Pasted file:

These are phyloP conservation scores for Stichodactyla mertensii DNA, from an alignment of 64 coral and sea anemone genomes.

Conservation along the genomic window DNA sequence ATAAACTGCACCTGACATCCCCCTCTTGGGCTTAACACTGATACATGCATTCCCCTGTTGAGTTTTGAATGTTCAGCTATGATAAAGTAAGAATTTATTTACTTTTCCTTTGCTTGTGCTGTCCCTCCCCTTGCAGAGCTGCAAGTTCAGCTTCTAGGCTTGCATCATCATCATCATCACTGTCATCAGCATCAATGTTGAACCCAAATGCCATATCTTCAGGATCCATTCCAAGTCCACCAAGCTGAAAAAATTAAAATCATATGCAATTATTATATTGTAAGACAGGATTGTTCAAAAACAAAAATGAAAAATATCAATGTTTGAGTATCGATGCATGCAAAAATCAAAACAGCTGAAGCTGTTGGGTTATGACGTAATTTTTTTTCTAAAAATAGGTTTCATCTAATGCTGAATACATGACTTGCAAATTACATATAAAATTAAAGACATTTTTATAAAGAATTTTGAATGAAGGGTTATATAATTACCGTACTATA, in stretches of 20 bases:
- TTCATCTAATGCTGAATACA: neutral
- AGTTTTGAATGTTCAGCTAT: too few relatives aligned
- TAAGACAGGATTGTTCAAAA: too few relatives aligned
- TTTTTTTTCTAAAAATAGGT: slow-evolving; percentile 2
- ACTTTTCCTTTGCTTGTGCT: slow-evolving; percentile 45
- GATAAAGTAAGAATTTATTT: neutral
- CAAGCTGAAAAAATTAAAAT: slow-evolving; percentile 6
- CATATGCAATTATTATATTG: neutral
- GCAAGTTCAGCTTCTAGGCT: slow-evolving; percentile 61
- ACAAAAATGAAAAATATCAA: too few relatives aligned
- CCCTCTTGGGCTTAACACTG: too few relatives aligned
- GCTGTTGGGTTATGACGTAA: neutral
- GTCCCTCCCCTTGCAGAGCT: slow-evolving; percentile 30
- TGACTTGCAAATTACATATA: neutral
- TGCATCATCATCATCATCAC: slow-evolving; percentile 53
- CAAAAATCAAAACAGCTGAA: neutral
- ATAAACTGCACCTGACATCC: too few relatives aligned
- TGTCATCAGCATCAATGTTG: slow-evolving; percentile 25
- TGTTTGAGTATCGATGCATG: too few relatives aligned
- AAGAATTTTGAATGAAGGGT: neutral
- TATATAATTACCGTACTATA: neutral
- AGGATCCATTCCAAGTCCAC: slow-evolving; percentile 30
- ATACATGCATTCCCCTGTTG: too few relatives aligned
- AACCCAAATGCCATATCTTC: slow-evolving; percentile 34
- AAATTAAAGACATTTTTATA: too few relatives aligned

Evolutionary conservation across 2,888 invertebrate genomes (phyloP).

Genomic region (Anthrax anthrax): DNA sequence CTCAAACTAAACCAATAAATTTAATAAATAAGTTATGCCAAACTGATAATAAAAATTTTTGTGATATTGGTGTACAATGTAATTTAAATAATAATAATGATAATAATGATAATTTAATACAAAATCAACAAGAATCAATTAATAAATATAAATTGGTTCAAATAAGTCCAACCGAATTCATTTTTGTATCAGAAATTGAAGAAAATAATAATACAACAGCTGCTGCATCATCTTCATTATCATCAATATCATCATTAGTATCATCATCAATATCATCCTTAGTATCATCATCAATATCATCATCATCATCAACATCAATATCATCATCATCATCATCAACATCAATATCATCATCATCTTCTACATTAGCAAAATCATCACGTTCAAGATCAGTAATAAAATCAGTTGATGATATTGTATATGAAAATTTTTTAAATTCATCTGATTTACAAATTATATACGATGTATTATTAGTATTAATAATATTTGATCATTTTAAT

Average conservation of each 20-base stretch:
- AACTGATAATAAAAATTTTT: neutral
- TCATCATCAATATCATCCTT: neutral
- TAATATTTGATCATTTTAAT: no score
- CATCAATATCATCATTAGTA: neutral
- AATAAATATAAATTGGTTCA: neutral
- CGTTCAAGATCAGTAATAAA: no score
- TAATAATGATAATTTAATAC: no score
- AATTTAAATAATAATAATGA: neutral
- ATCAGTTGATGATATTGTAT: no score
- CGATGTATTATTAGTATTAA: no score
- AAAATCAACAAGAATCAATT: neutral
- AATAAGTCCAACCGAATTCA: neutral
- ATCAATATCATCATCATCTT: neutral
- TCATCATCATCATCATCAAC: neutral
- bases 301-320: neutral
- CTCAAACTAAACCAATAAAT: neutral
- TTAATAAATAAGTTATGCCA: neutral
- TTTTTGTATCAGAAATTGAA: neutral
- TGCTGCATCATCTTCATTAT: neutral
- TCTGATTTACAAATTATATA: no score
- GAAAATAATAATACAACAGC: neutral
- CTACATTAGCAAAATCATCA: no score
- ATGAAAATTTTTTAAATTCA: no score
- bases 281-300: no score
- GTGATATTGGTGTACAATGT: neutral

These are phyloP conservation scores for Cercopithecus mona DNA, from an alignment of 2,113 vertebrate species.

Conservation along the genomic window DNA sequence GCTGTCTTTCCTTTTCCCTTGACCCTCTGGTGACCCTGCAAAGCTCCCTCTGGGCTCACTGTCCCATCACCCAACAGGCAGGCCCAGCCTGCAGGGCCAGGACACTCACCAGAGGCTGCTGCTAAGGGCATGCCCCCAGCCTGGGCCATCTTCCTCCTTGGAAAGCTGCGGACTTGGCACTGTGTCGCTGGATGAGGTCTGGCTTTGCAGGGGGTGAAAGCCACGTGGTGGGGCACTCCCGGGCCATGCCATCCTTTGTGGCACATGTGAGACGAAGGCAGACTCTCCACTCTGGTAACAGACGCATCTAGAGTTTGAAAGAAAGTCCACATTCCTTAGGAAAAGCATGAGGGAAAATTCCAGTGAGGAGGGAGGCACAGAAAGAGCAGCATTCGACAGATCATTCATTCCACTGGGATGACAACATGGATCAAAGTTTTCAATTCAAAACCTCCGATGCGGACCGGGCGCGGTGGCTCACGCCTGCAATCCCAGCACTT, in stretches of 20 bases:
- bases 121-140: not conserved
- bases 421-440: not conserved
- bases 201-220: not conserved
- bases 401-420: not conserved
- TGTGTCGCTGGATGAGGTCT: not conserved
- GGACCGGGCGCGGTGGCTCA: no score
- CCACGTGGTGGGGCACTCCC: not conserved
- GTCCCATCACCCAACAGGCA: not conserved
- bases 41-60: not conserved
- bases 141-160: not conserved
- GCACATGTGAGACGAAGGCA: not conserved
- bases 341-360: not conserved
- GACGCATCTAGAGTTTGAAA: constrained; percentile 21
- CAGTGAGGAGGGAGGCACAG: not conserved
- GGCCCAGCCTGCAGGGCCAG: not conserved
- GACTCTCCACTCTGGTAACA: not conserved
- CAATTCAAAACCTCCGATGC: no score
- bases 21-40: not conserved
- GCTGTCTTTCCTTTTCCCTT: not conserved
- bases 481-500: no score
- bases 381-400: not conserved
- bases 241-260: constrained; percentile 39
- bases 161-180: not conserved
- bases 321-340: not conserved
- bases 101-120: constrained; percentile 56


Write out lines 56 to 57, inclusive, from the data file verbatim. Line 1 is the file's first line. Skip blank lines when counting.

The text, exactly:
These are phyloP conservation scores for Cercopithecus mona DNA, from an alignment of 2,113 vertebrate species.

Conservation along the genomic window DNA sequence GCTGTCTTTCCTTTTCCCTTGACCCTCTGGTGACCCTGCAAAGCTCCCTCTGGGCTCACTGTCCCATCACCCAACAGGCAGGCCCAGCCTGCAGGGCCAGGACACTCACCAGAGGCTGCTGCTAAGGGCATGCCCCCAGCCTGGGCCATCTTCCTCCTTGGAAAGCTGCGGACTTGGCACTGTGTCGCTGGATGAGGTCTGGCTTTGCAGGGGGTGAAAGCCACGTGGTGGGGCACTCCCGGGCCATGCCATCCTTTGTGGCACATGTGAGACGAAGGCAGACTCTCCACTCTGGTAACAGACGCATCTAGAGTTTGAAAGAAAGTCCACATTCCTTAGGAAAAGCATGAGGGAAAATTCCAGTGAGGAGGGAGGCACAGAAAGAGCAGCATTCGACAGATCATTCATTCCACTGGGATGACAACATGGATCAAAGTTTTCAATTCAAAACCTCCGATGCGGACCGGGCGCGGTGGCTCACGCCTGCAATCCCAGCACTT, in stretches of 20 bases: